Foil fencer Miranda Freedman (right) met with Dr. Vivek Murthy, the U.S. Surgeon General.
COLORADO SPRINGS, Colo. — It’s not often that a young person gets a seat at the table with one of the most powerful medical professionals in the land.
Last month, Miranda Freedman (Renaissance Fencing Club/The Ohio State University) had that chance and was certain to make the most of it.
In October, the foil fencer was among 10 Ohio State student-athletes selected to meet with Dr. Vivek Murthy, the U.S. Surgeon General, to talk about mental health.
The Surgeon General, informally known as the “nation’s doctor,” is nominated by the president and confirmed by the Senate to help Americans improve their health and reduce the risk of illness and injury. And because Dr. Murthy includes youth mental health on his list of the nation’s top five public health priorities, this meeting had additional importance.
When Freedman, a sophomore at Ohio State studying to become a sports psychologist, learned that Dr. Murthy was visiting campus to meet with a select group of student-athletes, she immediately reached out to express her interest.
“A few days later, I received an email asking if I was available on the particular time and date Vice Admiral Murthy was coming to campus, and I immediately let them know that I was free,” she says. “When it was confirmed that I would be able to attend, I immediately called my dad super excited. However, then I became rather nervous because I realized the gravity of the opportunity to meet with someone of such status to work on creating real change on an issue that I am extremely passionate about.”
That passion comes in large part from Freedman’s own experiences with mental health struggles. During a difficult freshman year, Freedman reached out to the sports psychologists at Ohio State — a service offered as a perk to student-athletes.
“We began weekly sessions to work on my mental health, sports performance and even learn about mental health as a career,” she says. “After experiencing the incredible progress I made working with her, I had a conversation about switching my major to pursue a career in sports psych and be able to help others the way my psychologist helped me. She saved my life and my fencing career, so I plan on being that resource for the next generation of student-athletes.”
Freedman knew she wasn’t alone in facing this issue. She has spent many hours thinking about people like Harry Miller, a former Ohio State football player who retired early because of mental health concerns, and Katie Meyer, the Stanford soccer goalie who died by suicide earlier this year.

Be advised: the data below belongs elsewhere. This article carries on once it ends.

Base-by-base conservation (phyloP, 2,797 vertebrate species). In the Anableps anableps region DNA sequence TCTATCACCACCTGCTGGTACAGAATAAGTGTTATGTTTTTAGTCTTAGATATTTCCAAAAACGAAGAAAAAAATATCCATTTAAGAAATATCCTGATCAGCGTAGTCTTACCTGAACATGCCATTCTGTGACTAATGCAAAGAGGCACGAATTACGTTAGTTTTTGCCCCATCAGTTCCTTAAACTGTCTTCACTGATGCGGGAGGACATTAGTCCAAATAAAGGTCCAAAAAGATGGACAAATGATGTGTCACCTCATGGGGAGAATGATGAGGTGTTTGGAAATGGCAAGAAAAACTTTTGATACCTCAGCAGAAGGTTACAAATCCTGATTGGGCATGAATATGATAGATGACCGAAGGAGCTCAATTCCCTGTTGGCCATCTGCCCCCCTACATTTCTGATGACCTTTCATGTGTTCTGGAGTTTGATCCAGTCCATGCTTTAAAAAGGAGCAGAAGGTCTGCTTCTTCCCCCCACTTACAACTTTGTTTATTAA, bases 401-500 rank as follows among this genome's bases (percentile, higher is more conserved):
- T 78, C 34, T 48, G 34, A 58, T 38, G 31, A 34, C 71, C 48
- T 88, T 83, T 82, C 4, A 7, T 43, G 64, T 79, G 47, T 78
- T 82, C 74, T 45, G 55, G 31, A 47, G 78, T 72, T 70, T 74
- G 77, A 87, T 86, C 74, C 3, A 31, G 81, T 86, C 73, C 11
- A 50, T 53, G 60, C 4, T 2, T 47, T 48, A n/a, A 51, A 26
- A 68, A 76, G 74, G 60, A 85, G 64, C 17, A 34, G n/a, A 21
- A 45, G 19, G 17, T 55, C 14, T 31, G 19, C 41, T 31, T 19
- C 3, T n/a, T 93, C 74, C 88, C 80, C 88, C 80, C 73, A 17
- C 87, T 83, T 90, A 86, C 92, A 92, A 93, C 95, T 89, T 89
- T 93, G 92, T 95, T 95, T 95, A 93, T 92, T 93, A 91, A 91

(The 988 Suicide and Crisis Lifeline is a free, confidential 24/7 resource. Call or text 988 if you need to talk.)
“I am passionate about this because my peers — other student-athletes — and I need help, and I feel ready to step up to the plate and figure out a way to make that happen,” she says. “It is crucial to have resources that provide mental health support, because in order to compete at an elite level, we must have the emotional, mental and physical capacity to do so.”
Freedman (fifth from left) was among 10 Ohio State student-athletes selected to meet with the Surgeon General.
During her conversation with Dr. Murthy, Freedman was able to convey what she feels is the most pressing issue surrounding student-athlete mental health: accessibility.
“I feel extremely lucky because there are four or five members of the Sports Psychology and Wellness Services team here at Ohio State that are just for student athletes, and we can access them at no expense to us,” she says. “However, there are a lot of places that do not have the same privilege. To me, that is a huge issue.”
She shared the example of some friends who attend a school in Kentucky that has about 350 student-athletes and just one mental health provider. As a result, it can take about three months just to get an appointment.
“This is completely unacceptable in my opinion, because we face an immense amount of pressure as student-athletes, and the one thing we all need is a safe place to just let it all out,” Freedman says.
She says Dr. Murthy seemed moved by what he heard and plans to go back to Washington to find a solution.
“The Vice Admiral encouraged us that, for the time being, it’s necessary to have open conversations and ensure that guidance and coaching is responsive to our needs,” she says. “When it feels like there is no room to breathe, find that open space and breathe.”
While mental health professionals are uniquely trained to help others who are struggling, they aren’t the only people willing to hear you out when you need help.
“I encourage everyone to find the one person you know you can count on,” Freedman says. “Find the person who you can talk to, and do not be afraid to say that you need help and support. Starting a conversation is the first step in getting healthier, so it is necessary to have strategies for when/if that is something you need.
“My Instagram DMs are always open to anyone who needs to talk or rant because I’ve been where I’ve felt alone and just needed someone to talk to,” Freedman says. “Remember that you are no less of a person, athlete, teammate, child, parent, friend, student or fencer because you are struggling. You are not alone, and you should be proud of yourself for all the progress you made.”
In addition to the solutions Freedman shares above, we at USA Fencing encourage members to use our Member Wellness Program to get connected with free, confidential counseling services.
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